The other time I returned to Chile when Ugo was alive was with my family, for the Chile Marathon in 2000, which I joined as a runner. I had rented a hotel rooom, but Ugo insisted that I stay in his home. Ugo followed me in his Fiat and he or my youngest daughter gave me grapes every 5-10 kilometers along the course. As Ugo was a volunteer mountain rescuer and had a special badge; he arranged for the broadcaster at the stadium end-point to announce: “And here comes Devalier from Tokyo, Japan! Hilarious.

I had the grandiose idea of walking Chile from North to South (or vice versa) and yearned to invite Ugo on this adventure. I got official maps of the 15 regions and did detailed planning for the expedition, intending to return to Chile to discuss it with Ugo. I was sure he would join. To walk 5,000 kms from Arica to Cabo de Horno was exciting. But the years passed and I was too late.

I still dream of Ugo. I have visions of climbing the Pochoco, but in my dream the mountain is commercialized, with an elaborate building-like tunnel for some of the trail, hordes of climbers, and many shops and restaurants along the way. I visit Ugo and Toty at their home, exchanging thoughts without words.

I love Ugo as a brother and as my soul mate. He is indeed the “Señor of El Pochoco,” with the spirit of a Samurai, heart of a lion, and nobility of character like no one I have ever known.

All the best,

Warren J. Devalier


Interface Inc.

Japan’s World Champions

June 3rd, 2015 | Posts By Devalier | Filed in: Culture, General, Leadership

2015 World Kendo Championships

A major event took place in Tokyo this past weekend at the Nippon Budokan in Tokyo. Held were the 16th World Kendo Championships, and Japan swept the games across-the-board, winning 1st place in the men’s, and women’s individual and team competition.

Men’s Individual Matches:

1st Place  Tadakatsu Amishiro        Japan

2nd Place  Yuya Takenouchi            Japan

3rd Place  Man Uk Jang                   Korea

3rd Place  Hidehisa Nishimura       Japan

Women’s Individual Matches:

1st Place  Mizuki Matsumoto           Japan

2nd Place  Yung Yung Hu                 Korea

3rd Place  Bo Kyung Won                 Korea

3rd Place  Yukio Takami                   Japan

Men’s Team Matches:

1st Place                                              Japan

2nd Place                                             Korea

3rd Place                                             Hungary

3rd Place                                             USA

Women’s Team Matches:

1st Place                                              Japan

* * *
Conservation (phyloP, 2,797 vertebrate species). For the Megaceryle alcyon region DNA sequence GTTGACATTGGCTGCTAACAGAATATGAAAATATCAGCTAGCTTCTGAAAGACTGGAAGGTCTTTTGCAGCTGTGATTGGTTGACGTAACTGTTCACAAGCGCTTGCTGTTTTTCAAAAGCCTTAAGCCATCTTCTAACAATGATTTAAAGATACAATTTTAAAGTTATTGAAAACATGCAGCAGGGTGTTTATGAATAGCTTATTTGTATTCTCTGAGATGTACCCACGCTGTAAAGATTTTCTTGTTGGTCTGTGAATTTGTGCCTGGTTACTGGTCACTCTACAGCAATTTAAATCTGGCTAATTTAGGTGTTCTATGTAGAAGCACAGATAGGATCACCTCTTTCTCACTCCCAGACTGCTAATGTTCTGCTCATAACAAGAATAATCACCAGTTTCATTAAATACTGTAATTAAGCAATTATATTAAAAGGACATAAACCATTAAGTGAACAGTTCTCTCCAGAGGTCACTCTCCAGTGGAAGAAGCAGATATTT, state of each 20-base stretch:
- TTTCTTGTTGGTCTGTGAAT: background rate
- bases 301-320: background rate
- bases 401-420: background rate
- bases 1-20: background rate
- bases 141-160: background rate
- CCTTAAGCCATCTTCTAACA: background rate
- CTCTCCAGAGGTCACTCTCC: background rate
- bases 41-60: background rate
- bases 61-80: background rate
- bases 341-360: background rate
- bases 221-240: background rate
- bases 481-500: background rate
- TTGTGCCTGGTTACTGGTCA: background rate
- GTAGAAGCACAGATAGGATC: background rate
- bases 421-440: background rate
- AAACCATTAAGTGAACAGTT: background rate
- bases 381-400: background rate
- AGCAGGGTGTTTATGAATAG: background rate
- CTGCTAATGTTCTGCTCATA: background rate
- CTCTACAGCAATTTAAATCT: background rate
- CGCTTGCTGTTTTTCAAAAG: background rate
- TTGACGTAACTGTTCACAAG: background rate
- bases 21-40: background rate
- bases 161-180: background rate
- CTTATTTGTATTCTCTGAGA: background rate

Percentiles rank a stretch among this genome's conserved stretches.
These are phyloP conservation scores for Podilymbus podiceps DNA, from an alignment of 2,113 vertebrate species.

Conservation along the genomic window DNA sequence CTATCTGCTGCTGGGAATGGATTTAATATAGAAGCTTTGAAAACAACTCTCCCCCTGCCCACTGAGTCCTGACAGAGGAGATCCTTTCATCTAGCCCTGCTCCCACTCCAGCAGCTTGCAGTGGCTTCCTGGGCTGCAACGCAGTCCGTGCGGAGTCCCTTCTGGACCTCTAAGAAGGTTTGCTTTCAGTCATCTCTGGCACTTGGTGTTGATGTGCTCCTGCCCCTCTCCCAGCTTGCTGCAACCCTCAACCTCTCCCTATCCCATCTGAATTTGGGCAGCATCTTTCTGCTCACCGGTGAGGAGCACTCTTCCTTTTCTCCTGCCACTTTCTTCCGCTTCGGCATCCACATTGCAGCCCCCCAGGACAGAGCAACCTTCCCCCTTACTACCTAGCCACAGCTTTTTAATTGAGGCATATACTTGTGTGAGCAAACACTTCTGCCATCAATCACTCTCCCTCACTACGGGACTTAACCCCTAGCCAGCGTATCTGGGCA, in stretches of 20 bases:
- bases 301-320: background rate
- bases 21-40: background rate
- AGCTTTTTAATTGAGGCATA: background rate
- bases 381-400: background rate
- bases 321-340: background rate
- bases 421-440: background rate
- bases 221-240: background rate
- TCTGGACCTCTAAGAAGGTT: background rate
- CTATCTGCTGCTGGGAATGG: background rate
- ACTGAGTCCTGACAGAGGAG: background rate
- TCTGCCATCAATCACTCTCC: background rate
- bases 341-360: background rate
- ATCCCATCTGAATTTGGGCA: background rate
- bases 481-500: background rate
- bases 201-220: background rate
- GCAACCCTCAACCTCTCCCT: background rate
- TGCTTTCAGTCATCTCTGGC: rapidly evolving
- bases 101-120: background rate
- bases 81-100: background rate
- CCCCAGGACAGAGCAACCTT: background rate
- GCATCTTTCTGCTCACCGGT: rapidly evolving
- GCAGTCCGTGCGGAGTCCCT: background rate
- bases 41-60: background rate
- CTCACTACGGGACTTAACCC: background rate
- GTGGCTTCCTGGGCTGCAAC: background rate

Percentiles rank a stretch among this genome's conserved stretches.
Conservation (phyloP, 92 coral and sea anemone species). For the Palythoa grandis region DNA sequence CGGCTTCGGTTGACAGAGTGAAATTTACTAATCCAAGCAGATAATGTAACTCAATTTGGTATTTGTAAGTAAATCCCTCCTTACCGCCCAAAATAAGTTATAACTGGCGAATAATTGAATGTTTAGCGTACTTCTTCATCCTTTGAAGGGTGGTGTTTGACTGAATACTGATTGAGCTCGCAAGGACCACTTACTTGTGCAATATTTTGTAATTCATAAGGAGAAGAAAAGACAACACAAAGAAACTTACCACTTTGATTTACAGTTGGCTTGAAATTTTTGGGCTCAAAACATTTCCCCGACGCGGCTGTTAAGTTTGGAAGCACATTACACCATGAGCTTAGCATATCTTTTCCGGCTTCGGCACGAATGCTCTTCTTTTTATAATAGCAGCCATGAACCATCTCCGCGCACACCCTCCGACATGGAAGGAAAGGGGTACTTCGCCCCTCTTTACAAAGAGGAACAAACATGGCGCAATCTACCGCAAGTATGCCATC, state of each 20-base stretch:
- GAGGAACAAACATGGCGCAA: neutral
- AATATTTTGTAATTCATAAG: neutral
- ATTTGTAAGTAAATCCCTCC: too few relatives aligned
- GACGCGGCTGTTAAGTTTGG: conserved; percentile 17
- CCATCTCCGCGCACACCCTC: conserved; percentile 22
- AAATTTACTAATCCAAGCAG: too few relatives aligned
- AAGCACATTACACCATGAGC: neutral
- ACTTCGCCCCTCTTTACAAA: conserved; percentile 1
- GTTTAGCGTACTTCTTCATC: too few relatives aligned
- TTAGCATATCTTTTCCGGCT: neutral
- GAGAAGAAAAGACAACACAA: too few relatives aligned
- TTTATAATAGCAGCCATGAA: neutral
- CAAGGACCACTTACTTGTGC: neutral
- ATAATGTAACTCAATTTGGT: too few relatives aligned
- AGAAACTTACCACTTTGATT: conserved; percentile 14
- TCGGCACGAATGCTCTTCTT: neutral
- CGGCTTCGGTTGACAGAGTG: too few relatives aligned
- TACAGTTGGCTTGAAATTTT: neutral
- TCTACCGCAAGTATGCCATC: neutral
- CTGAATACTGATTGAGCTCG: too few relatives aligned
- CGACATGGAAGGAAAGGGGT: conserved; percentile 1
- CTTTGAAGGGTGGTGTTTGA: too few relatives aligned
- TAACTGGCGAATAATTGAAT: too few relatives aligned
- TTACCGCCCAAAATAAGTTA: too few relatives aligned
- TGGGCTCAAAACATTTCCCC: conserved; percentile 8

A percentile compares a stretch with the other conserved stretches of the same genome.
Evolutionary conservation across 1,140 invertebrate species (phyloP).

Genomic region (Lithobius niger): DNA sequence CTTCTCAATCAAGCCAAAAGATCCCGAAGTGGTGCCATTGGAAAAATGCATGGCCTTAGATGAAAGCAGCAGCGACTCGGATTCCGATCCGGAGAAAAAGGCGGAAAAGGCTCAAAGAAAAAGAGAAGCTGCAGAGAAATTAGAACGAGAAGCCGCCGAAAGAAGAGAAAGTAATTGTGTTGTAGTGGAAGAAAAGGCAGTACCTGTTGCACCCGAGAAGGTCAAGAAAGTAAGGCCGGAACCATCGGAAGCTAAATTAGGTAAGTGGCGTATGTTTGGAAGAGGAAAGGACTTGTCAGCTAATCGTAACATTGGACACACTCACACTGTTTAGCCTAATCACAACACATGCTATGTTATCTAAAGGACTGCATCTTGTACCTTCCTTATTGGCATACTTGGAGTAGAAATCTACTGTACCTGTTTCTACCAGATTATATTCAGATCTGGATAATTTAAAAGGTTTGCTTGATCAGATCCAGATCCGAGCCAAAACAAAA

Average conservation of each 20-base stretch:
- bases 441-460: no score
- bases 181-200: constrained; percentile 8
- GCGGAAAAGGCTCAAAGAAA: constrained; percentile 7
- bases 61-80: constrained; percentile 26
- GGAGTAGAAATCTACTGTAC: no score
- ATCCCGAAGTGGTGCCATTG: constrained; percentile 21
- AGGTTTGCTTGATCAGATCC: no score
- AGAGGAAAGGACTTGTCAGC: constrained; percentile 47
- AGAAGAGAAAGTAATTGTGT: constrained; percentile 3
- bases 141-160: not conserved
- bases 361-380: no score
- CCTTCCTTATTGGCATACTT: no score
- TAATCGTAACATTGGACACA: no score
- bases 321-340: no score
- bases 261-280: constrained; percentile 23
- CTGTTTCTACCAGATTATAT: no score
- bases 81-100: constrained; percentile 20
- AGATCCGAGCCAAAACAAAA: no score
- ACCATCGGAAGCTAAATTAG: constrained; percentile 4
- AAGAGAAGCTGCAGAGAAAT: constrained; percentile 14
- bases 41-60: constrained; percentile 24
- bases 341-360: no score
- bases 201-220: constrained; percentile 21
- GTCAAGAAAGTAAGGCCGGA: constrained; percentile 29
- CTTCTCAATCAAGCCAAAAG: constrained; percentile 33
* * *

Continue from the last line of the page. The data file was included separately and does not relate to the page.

2nd Place                                             Korea

3rd Place                                             USA

3rd Place                                             Brazil

Japan Men’s Team Winners

Men's Team Winners Receive Their Awards

The US Team

Japanese Men's Team alongside the Italians, good fighters

I was surprised, and somewhat disappointed that these championships were not widely covered in the Japanese press, although NHK TV did broadcast the men’s team championships on the last day, Sunday.

The World Kendo Championships represent the “World Cup” of Kendo and are held every three years in rotation around the world ever since the first world championship was held in 1970. They have only been hosted four times in Japan, the first one in Tokyo, the 4th one in Sapporo, the 10th one in Kyoto, and the 2015 championships back in Tokyo. The next World Kendo Championships will be held in Inchon, Korea.

Internationality at its best

This is a truly international contest, with nearly 50 countries participating from Asia, Europe, and Latin America. I’ve wondered why this truly magnificent martial art isn’t included in the Olympic Games (along with Karate) and was pleased that the Vice- President of the International Kendo Federation indicated that for Kendo to join the Olympics was his goal.

Curiously, Hawaii had its own men’s team apart from the US team, as did Taiwan, Macao, and Hong Kong and China. Not surprising, most of the players on the Hawaiian and US teams were Asian-Americans.

Men's Japan, Korea Teams Square Off

The most exciting matches were between the Japan and Korea teams. The Korean players were powerful—tall, muscular and aggressive— but the Japanese outpointed with their finesse, grace, agility, and technique. These qualities are great Japanese strengths to be very proud of.

In for the "Kill"

Korea and the US Lock Swords

A champion in the making